Speaking of U.S. stocks, in the period since the financial crisis, there has seemingly been little need to own anything other than U.S. stocks. It’s a tendency for investors to look at the poorest performing portions of their portfolio and want to dump the worst investments. In other words, it’s very difficult to keep buying international and emerging market stocks. However, the multiyear period of U.S. stock market outperformance versus the rest of world is reaching an extreme relative to history. The results of the past 10 years are not sustainable, and they won’t be repeated over the next 10 or 20 years. It could be a disastrous result to dump the recent poor performing international stocks and to buy more U.S. stocks just at the moment this trend reverses.
Even after their 4th quarter declines, U.S. stocks are still expensive. However, many markets elsewhere are oversold (i.e. possibly cheap), strengthening their appeal for long-term, value-seeking investors like ourselves. Europe is historically cheap, with a lot of the worries (e.g., Brexit, Italy’s political and debt concerns) likely already priced in. Also, the selloff in Asia has been particularly severe. Here again the market seems to be overreacting to potential risks (e.g., a slowdown in China) rather than reflecting the true value of emerging markets, which is a vast investment opportunity that continues to expand at a faster rate compared to developed markets. Despite the risks we see over the short term, we have high conviction that our investments in European and emerging-market stocks will earn significantly higher returns than U.S. stocks over the next 5-10 years.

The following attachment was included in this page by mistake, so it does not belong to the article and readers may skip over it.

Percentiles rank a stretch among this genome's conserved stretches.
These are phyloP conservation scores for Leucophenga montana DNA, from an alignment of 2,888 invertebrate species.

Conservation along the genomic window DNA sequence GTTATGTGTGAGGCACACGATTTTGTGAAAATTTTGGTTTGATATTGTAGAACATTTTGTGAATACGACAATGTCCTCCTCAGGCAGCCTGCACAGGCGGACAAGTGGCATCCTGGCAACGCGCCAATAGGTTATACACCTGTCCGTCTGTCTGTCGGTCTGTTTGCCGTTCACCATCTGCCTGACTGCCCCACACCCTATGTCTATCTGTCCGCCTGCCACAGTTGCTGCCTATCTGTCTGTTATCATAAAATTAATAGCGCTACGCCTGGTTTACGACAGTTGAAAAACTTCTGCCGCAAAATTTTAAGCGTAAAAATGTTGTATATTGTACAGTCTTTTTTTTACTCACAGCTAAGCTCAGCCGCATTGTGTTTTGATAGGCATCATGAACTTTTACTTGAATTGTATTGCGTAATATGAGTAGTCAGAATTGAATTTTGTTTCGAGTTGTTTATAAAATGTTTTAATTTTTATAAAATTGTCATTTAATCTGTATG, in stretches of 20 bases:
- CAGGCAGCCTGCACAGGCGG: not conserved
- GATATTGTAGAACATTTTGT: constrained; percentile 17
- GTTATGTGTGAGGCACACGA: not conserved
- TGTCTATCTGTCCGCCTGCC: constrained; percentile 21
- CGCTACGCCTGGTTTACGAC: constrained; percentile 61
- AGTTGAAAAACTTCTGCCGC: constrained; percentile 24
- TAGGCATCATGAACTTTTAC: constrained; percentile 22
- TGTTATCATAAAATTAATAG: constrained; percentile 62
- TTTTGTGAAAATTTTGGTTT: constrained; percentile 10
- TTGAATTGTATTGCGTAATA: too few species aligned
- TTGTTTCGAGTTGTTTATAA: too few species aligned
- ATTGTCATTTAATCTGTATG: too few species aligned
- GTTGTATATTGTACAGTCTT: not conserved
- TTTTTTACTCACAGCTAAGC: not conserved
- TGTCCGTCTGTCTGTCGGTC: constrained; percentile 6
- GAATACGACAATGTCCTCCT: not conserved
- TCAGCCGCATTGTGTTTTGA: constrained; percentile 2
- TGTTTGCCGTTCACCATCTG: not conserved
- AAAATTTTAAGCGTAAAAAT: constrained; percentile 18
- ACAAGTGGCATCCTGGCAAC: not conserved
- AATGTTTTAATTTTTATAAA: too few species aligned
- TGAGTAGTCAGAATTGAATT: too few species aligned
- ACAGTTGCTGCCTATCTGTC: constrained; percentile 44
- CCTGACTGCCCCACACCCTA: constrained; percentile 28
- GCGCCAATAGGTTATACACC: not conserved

Our allocations to foreign stocks also provide our portfolios with diversification away from the U.S. dollar. After the dollar’s strong performance, the past several years, a U.S. budget deficit not seen outside of recessions or war, and the overvaluation we see in U.S. stocks, we believe the U.S. dollar is a risk factor that investors would be prudent to diversify away from.
There is a natural tendency to feel the pressure when the chips are down. After a bad year it might feel like risk is increasing and it’s now time to head for cover. We fight this tendency as well, but as disciplined investors we know that the truth is (even if it is counterintuitive) that the cheaper stock prices go, the lower the risk. This is not to say that everything will return to normal on cue; difficult markets may continue longer than we feel is natural. Eventually value is recognized, and motivated buyers step into the gap and start placing their bets, which stabilizes and even increases market values.